"From my experience at Enron, I believe there are underlying issues with ESD that have not been revealed to the public or to the media," she added.

It would be a shame if those issues were brought out by Republican Senators at whatever point LeVine faces Senate approval to fill her role on a full-time basis. In fact, Democratic Senators should begin asking to have her come before the Senate for approval or rejection, for the sake of Biden’s integrity image. Or merely end her "interim" job with a departure.

As it stands, having LaVine carry the title of “interim” with no explanation from the Administration of why will soon become the target of any Republicans or conservative media seeking dirt on Biden. They are likely to ask “what are they hiding by not seeking her confirmation before the Senate?”

Fox News has proven adept at taking a molehill of Democratic dirt and turning it into a mountain. So what happens when Fox is handed a mountain to make something out of? A political volcano? If so who gets buried in the political ash that falls?

 
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Retired secretaries of state Munro, Reed: Raffensperger merits national honor

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Two retired Washington State secretaries of state, both Republican and both among the nation’s most respected during their tenures, both think Georgia Secretary of state Brad Raffensperger deserves some sort of national honor for political courage for the manner in which he resisted pressure from President Donald Trump to alter the presidential election outcome in his state.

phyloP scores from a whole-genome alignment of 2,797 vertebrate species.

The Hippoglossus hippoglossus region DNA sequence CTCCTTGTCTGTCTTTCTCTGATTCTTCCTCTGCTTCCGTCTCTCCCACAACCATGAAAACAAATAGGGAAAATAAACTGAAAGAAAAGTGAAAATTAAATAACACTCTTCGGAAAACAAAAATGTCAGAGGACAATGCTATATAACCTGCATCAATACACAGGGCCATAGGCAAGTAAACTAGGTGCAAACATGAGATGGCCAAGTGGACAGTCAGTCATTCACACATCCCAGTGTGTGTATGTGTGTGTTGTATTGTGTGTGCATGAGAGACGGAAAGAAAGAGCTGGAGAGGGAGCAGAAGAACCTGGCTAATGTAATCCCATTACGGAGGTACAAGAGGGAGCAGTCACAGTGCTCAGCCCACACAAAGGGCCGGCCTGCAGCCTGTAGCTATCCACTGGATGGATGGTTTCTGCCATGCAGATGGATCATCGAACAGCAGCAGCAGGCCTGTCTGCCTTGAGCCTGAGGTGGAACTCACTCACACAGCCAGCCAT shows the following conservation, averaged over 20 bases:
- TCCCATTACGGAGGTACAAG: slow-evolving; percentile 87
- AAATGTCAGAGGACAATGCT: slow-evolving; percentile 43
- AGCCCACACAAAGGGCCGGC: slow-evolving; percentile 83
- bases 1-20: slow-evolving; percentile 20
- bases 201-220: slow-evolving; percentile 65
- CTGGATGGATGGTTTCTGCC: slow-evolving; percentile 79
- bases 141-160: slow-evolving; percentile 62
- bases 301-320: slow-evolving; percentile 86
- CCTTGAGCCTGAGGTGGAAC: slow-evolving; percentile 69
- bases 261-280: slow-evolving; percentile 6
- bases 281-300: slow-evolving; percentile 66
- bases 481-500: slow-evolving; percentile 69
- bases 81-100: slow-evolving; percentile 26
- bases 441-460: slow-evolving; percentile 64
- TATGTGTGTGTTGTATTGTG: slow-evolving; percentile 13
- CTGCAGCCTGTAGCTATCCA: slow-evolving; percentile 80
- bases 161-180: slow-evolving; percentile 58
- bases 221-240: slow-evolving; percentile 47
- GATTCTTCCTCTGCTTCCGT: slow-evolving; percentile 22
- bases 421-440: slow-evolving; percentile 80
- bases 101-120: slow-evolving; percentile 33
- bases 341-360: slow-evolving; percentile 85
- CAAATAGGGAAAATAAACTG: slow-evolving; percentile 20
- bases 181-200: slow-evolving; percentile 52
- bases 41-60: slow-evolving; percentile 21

“Never has this sort of pressure been put on a local elected official,” said Ralph Munro, who served five terms as secretary of state, the elected role in Washington as well as most states, including Georgia, occupied by the state’s top elected official.

RalphMunro 1Ralph Munro“The secretary of state is elected to protect the voters and their ballots and to make sure the votes are honestly counted,” said Munro. “To have the president demand that Raffensperger find the votes to give him the election is unbelievable.”

“Raffensperger deserves national recognition for his political courage,” echoed Sam Reed, whose three terms in the top state election post followed Munro’s tenure and immediately preceded the election of Kim Wyman, the current Republican secretary of state, in 2012. “It’s outrageous that the president would ask him to fix the election.”

“Everyone should admire Raffensperger’s political courage,” added Reed, who experienced his own challenge where integrity clashed with politics, and for sometime after he paid the price in his relations with some state Republicans.